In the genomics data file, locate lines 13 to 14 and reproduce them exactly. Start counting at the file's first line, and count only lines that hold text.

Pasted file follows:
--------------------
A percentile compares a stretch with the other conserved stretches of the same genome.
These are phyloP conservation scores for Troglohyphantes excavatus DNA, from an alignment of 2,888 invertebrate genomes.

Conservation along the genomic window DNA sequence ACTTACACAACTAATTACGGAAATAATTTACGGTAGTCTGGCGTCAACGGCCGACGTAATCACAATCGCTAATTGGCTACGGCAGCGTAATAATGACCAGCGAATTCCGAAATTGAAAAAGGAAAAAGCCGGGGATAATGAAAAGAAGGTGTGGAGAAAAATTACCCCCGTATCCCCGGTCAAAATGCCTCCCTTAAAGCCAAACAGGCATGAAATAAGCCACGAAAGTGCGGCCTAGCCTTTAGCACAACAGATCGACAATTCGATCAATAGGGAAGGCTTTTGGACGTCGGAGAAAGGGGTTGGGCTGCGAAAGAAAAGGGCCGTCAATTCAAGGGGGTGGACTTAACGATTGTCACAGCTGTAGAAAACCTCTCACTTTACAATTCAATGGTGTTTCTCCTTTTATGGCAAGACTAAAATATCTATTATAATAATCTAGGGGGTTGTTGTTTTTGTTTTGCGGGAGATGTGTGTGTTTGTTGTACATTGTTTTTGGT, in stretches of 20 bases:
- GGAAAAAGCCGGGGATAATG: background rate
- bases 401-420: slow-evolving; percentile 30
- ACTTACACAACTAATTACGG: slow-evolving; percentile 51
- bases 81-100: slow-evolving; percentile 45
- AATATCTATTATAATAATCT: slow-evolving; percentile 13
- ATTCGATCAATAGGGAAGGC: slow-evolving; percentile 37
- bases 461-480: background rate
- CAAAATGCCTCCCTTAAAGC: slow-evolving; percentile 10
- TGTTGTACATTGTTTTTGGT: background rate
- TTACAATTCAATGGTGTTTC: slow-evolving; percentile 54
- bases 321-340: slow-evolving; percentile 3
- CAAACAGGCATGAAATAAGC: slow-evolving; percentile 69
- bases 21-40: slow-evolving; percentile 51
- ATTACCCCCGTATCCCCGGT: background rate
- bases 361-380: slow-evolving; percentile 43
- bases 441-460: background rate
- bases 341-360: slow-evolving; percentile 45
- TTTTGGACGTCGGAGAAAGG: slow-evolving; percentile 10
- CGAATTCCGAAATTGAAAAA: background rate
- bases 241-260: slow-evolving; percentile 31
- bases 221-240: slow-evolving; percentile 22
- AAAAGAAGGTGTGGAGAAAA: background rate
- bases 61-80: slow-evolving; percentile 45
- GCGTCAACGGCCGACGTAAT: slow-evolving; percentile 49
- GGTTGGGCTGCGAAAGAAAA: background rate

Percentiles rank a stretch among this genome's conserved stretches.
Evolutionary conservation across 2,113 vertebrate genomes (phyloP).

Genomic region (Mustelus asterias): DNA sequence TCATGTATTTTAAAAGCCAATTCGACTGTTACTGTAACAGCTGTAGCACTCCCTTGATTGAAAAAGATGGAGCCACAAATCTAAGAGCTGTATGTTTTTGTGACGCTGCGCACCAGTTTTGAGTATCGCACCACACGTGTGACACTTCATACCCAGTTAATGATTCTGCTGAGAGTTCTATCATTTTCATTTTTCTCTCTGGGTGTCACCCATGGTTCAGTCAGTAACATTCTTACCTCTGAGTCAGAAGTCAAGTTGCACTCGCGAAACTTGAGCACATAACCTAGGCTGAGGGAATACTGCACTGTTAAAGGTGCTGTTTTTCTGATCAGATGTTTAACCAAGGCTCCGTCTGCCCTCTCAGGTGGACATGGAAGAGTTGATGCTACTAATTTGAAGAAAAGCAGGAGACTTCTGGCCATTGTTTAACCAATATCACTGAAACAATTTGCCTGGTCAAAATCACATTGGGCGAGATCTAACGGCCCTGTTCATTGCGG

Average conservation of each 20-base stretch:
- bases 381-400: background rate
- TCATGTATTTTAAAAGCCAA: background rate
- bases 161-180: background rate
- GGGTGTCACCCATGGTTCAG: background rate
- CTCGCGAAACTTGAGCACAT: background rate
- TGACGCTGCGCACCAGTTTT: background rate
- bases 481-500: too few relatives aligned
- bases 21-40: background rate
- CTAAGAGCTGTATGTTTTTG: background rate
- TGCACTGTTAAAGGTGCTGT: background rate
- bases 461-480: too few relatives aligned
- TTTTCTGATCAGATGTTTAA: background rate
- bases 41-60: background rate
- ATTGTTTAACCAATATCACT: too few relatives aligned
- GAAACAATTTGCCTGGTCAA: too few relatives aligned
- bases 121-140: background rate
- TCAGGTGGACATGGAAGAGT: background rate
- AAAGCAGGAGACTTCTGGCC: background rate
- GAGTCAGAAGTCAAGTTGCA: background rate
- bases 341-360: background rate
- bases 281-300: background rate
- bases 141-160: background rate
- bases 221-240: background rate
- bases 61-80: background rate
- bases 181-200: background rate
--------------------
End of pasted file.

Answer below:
- TTACAATTCAATGGTGTTTC: slow-evolving; percentile 54
- bases 321-340: slow-evolving; percentile 3